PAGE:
FIA F1 Race Director Michael Masi talks about the steps taken by them to prevent Australia-like situation, with safety paramount for the personnel.

Ever since the world collectively went on lockdown back in March, the FIA have been working on solutions on how they will be able to safely return to racing – whether that’s with F1, or its other championships – while doing so as quickly as possible.

And finally, after what one can assume would have been several sleepless nights, the governing body came to work out a way in which all their boxes will be ticked: with strict regulations and a 2020 F1 season start in Austria in July.

While the specifics of the regulations have become clear, with a cap of 80 people on the premises per team, one thing that there has been a lack of clarity on is what this will truly look like in the paddock on the race weekend for the Austrian GP.

To provide clarity, though, FIA Race Director Masi joined Sky Sports to discuss the precautions in full, as he put an emphasis on the fact that F1 teams will operate as families, and mingling will not be seen.

“It’s been a hugely detailed process, so we’ve had our FIA medical department involved, along with other members of our safety department,” said Masi. “I’ve been leading the operational side of what that looks like, our travel, and all that.

“So it’s been a whole organisational effort, and with F1 being a key part of what we do, working in partnership with Ross and with Chase in particular on what that looks like. But effectively, the key element of what we’re looking at will be, each team and each main entity will operate as a family unit.

“No different to each of us at home with our family members, we can socialize with them and work with them and so-forth quite closely, and effectively each team will just be a broader family unit. But the other part that we’re aware of with the way this pandemic has evolved, is that social distancing.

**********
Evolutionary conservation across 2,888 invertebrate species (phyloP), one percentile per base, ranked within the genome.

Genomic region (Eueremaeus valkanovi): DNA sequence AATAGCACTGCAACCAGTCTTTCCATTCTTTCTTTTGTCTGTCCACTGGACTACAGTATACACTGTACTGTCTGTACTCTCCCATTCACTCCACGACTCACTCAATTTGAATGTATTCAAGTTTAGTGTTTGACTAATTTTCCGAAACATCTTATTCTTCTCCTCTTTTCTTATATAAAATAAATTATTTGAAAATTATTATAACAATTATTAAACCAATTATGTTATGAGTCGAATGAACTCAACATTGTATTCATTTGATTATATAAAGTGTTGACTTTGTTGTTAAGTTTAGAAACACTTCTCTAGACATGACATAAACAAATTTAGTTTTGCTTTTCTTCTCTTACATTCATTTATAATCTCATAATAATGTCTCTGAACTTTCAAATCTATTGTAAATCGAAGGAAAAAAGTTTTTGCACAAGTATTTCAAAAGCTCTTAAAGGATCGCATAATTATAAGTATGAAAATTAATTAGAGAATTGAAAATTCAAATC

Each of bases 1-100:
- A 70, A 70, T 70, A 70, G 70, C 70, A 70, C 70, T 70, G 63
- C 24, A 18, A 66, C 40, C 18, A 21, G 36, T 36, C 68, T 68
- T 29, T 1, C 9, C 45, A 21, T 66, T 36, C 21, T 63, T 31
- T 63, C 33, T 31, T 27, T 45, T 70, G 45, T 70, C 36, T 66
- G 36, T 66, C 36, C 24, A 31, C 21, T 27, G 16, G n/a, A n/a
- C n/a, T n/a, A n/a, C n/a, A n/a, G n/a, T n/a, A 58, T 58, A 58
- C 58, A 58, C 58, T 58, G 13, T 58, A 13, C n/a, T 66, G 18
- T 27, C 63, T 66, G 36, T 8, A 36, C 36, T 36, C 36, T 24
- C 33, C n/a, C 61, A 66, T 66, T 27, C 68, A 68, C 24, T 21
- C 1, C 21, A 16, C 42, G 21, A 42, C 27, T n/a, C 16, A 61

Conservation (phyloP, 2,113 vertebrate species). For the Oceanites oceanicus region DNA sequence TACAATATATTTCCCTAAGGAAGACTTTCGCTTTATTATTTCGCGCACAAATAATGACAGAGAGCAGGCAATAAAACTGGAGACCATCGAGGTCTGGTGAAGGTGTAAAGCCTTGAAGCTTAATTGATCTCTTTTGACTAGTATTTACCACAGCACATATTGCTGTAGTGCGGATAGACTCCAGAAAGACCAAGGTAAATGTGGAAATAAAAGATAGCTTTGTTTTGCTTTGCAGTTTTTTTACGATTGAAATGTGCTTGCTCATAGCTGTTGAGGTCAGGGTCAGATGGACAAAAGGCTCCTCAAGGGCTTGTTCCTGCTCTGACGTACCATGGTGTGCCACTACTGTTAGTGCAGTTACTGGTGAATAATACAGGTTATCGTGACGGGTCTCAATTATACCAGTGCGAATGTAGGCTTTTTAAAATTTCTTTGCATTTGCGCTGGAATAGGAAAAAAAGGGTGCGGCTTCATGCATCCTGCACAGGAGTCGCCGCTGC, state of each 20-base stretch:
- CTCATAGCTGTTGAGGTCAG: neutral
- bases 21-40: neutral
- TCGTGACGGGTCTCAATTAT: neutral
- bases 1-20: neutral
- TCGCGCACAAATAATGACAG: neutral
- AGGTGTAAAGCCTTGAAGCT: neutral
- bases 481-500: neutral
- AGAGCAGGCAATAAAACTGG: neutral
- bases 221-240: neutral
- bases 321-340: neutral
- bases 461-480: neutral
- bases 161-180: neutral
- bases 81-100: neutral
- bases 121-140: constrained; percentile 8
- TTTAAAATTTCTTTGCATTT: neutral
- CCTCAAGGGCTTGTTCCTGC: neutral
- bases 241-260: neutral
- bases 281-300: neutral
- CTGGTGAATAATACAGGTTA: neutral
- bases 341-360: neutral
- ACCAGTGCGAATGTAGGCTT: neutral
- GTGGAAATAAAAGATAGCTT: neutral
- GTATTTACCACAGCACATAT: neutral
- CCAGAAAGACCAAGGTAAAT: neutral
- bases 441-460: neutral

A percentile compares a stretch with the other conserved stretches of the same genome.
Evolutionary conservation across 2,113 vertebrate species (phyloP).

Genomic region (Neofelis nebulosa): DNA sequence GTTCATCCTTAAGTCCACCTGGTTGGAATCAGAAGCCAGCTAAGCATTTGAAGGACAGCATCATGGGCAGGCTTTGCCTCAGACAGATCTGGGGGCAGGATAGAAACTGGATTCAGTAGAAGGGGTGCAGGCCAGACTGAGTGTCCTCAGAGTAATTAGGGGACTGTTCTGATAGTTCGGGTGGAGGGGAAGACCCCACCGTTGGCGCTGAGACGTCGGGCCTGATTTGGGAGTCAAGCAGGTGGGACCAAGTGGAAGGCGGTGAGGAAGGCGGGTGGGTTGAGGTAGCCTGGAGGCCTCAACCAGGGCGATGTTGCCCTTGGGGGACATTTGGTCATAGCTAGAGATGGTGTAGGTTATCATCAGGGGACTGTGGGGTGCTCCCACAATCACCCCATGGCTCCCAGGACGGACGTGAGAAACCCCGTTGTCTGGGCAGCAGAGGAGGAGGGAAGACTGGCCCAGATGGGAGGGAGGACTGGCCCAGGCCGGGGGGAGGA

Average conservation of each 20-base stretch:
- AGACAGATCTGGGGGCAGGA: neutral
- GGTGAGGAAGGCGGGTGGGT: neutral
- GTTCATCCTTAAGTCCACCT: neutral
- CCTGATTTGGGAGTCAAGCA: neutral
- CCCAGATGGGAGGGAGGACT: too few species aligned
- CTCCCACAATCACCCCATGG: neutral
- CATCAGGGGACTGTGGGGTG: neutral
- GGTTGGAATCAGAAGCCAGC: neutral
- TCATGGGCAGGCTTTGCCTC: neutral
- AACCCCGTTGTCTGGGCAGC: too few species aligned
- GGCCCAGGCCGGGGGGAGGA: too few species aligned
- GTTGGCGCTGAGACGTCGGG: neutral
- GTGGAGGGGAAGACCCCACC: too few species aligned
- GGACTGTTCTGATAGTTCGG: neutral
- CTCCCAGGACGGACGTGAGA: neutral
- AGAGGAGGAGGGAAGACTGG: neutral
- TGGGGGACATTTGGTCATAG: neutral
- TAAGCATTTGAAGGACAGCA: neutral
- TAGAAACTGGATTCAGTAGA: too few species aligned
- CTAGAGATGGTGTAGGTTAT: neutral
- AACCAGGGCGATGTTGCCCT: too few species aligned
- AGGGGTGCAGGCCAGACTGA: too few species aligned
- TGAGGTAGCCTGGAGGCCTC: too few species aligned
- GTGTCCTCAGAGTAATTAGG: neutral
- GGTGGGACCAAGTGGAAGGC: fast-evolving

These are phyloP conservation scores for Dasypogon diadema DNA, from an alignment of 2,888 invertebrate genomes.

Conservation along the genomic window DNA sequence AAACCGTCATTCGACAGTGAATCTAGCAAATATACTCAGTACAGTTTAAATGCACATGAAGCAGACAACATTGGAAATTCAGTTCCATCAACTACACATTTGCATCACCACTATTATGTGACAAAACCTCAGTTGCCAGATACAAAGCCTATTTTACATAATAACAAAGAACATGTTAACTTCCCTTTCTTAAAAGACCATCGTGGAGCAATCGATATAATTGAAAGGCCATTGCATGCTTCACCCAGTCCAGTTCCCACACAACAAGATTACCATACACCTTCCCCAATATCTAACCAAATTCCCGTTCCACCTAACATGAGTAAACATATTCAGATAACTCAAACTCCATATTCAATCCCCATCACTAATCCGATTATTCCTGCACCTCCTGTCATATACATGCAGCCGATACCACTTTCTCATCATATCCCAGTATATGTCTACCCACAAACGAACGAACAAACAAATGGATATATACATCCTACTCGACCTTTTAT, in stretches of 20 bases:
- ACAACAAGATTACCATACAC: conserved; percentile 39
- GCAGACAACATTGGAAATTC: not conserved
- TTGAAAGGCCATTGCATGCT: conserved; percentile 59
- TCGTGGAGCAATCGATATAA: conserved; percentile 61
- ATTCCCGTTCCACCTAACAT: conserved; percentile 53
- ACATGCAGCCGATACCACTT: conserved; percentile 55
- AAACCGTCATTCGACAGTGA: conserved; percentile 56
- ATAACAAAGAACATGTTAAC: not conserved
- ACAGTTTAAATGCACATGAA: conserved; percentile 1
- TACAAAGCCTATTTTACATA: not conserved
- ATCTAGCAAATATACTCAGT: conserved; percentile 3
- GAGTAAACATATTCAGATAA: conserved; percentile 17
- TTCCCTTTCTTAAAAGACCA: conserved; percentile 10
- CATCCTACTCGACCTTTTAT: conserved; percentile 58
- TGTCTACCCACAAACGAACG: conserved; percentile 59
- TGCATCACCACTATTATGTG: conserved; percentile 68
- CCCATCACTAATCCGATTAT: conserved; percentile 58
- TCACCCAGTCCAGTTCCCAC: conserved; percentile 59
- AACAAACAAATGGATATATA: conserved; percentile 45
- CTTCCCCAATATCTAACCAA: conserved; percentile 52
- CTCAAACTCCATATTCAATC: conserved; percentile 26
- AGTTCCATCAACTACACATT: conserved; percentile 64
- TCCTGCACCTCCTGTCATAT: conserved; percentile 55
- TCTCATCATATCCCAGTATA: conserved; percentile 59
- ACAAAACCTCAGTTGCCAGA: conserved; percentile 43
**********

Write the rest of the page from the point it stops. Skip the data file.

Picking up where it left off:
“Teams interacting will not be something that we see. We’ll be trying to keep separation, even things down to driver’s meetings having to happen over Zoom to try and minimize the risk for the entire paddock and to try and keep us as resilient as possible in going through, and minimizing the risk of having a repeat of what happened in Melbourne,” said Masi.

One further step taken by the FIA has been the exclusion of F1 fans from live viewing of the race from the stands. This precaution has been taken, like all other related precautions for the race, to help limit the spread of COVID-19 at the race.

It was also a step taken out of necessity, but there remains some concern that the environment at the race will be lacking passion and excitement with fans in absence. This was also touched upon by Masi, who acknowledged that things will feel different at the race, even though the race will be identical from the operational perspective.

“It’ll obviously be a different environment,” said Masi. “And, I know exactly the rugby league game you’re talking about because I was watching it! And, they did pipe in crowd noise to create that atmosphere. Having said that, but what we do – particularly from an operational and a regulatory sense – it won’t really have a great deal of an impact.

“We will still have all of the officials and marshals trackside. None of the safety elements have been compromised in any way. We’ve been working on plans for how marshalls can continue to do what they do around the track safely and in the best environment, ensuring they have a good testing regime similar to everyone in the paddock, so it will be different, there’s no doubt about that, but I don’t know it will affect the way we as the FIA do things. It will be more related to other elements that come into it.”

Here’s latest from Ross Brawn on 2020 and more

Here’s Chase Carry on Concorde Agreement and more

Here’s some key answers from F1 regarding 2020 start

Here’s the details of 2020 F1 season

Here’s Michael Masi on gloves-off approach

The story was edited by Darshan Chokhani